Finnish Language Analysis

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1. Introduction People generally have the belief that if they knew or master one of the Scandinavian languages, they can easily learn other languages in the group because of the similarities in vocabulary and sometimes grammar. However, this assumption is generally incorrect especially in the case of Finnish due to the language’s special origin. This origin and many other attributes of the Finnish language cause people to assume that Finnish is a hard language to learn, but in fact, it is not hard but just different (Branch, n.d.). Therefore, it requires a different approach to learn. This paper aims to explore different aspects of the Finnish language, the some similarities between Finnish and other language, and provide a personal recommendation…show more content…
Compare to other languages such as French and German, the consonants to vowels ratio of Finnish is relatively high, which is 96 consonants to every 100 vowels. Another attribute of sound of Finnish is the primary stress in words lands in the first syllable. Furthermore, the length of sounds is very crucial and noticeable attributes of Finnish language. There are short and long variants for most of the consonants and vowels. Writing can made clear the distinction between short and long variants by doubling the letter for the long sound. In addition, the general intonation pattern in a sentence is declining even when it is a question. Finally, the relationship between spelling and pronunciation is clear, which made Finnish a phonetic language, and diphthongs is applicable to the Finnish as well. In general, each letter illustrate the same sound and that sound only, and the sounds of the component of the words is…show more content…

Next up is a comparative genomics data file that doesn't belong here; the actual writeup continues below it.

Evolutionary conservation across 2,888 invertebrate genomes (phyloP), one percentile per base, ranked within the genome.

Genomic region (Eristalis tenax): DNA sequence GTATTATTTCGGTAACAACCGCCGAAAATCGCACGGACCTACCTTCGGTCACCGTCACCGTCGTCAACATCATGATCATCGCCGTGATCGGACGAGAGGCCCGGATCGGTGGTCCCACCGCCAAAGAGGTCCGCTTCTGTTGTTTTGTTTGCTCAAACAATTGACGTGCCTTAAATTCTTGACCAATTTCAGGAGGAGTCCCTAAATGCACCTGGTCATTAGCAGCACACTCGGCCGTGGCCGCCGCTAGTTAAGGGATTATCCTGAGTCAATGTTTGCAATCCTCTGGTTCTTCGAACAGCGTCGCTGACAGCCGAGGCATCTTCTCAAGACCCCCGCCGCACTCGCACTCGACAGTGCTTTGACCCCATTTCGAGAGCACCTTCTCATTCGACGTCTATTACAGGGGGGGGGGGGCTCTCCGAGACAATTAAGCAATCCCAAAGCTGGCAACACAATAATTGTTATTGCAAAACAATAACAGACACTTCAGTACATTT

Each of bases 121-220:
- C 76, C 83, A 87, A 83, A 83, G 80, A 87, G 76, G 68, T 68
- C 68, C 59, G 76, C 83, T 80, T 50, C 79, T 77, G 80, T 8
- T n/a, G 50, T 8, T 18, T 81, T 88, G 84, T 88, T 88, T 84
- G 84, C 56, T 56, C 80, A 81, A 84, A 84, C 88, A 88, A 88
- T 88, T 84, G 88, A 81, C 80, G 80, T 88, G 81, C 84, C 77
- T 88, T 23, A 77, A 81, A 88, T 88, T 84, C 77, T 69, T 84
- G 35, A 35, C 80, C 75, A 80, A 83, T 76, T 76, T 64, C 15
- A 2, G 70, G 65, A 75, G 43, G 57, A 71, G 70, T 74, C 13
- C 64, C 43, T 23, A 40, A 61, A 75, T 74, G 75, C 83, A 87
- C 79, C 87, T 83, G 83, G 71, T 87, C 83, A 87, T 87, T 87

For example: “pojke” in Swedish is similar to “poikka” in Finnish which mean boy, “sedan” in Swedish is similar to “sitten” in Finnish which mean then or next, and “gravadlax” is similar to “graavilohi” in Finnish which mean a Gravlax (a Nordic dish made of raw salmon, salt, sugar and dill) 3.5. Finnish and Japanese Both Japanese and Finnish use difference in sound length to distinguish words (e.g. "おばさん [obasan]" = "aunt" while "おばあさん [obaasan] = "grandma" and in Finnish "tapaan" = "I meet" while "tapan" = "I kill"). Furthermore, both languages use endings to indicate a different form of the word. For instance, the Japanese ending や ("-ya") as in 寿司屋 ("sushi-ya" I think), means a store (so, sushi store). In Finnish, the "ja" ending (same pronunciation) means a person who does something (e.g. "opiskella" is "to study" while "opiskelija" is a "student"). One of the most similar grammatical structures between the two languages is the formation of a yes/no question. In Japanese, you add か/ka to the end of a sentence to a phrase into a question. In Finnish, you add "-ko" onto the end of the verb for exactly the same function! (Hayden,

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